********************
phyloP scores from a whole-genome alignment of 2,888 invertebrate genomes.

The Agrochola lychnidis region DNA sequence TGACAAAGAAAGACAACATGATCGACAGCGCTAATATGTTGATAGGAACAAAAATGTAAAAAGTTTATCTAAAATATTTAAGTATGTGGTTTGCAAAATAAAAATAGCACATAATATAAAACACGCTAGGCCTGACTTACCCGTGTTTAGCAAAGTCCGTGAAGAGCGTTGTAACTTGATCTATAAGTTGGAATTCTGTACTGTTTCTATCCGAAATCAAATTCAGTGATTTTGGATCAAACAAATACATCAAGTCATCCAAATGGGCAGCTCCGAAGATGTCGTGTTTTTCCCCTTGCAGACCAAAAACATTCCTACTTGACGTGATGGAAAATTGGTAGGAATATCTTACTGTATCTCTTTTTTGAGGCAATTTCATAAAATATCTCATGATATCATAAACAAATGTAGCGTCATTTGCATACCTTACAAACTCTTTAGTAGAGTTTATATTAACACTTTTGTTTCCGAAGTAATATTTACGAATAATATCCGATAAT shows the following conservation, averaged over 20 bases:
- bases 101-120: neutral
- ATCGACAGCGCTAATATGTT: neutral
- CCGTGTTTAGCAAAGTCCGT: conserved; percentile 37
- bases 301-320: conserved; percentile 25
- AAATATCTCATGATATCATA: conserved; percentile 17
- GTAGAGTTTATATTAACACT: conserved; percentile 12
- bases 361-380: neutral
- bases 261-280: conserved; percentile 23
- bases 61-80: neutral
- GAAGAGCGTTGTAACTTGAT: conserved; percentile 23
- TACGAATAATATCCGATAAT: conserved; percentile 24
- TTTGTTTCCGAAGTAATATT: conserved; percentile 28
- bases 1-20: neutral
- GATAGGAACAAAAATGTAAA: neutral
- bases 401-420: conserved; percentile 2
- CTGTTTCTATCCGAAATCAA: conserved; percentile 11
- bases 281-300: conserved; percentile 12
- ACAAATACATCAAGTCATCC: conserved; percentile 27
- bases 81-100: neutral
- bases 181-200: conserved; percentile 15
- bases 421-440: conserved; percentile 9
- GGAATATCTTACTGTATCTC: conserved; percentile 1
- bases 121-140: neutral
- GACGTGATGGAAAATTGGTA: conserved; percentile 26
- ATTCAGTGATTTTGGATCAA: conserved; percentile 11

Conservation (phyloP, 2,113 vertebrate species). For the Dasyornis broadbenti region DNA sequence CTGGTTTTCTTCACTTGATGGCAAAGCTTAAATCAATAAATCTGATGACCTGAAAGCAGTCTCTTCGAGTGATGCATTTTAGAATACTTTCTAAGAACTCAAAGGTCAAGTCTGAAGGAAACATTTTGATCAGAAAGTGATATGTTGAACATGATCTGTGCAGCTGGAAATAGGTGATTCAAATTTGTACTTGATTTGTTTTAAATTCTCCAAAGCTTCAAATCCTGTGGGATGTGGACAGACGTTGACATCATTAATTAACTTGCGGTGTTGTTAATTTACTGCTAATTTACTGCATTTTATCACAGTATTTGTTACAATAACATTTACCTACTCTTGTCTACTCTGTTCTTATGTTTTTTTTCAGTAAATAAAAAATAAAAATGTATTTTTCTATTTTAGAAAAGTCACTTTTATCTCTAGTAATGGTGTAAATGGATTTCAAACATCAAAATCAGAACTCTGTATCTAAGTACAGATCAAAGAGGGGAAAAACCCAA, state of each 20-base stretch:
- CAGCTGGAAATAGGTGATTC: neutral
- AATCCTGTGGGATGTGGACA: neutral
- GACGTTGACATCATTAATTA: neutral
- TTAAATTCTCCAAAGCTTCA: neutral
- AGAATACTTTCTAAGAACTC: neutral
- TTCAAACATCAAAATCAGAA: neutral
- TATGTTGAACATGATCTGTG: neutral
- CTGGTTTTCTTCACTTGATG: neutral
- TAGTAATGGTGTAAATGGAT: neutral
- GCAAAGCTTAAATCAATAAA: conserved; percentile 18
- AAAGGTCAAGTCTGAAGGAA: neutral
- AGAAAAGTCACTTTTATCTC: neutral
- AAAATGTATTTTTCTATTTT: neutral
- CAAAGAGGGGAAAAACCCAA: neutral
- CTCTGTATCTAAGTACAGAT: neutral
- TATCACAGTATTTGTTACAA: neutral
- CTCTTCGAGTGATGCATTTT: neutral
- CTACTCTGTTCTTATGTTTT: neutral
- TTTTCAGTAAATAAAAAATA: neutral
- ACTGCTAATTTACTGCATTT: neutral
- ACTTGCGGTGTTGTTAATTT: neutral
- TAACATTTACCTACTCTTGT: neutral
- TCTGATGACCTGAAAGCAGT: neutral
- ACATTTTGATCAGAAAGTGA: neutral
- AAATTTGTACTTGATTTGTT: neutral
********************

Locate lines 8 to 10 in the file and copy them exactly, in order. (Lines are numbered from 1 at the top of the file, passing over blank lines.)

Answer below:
- GTAGAGTTTATATTAACACT: conserved; percentile 12
- bases 361-380: neutral
- bases 261-280: conserved; percentile 23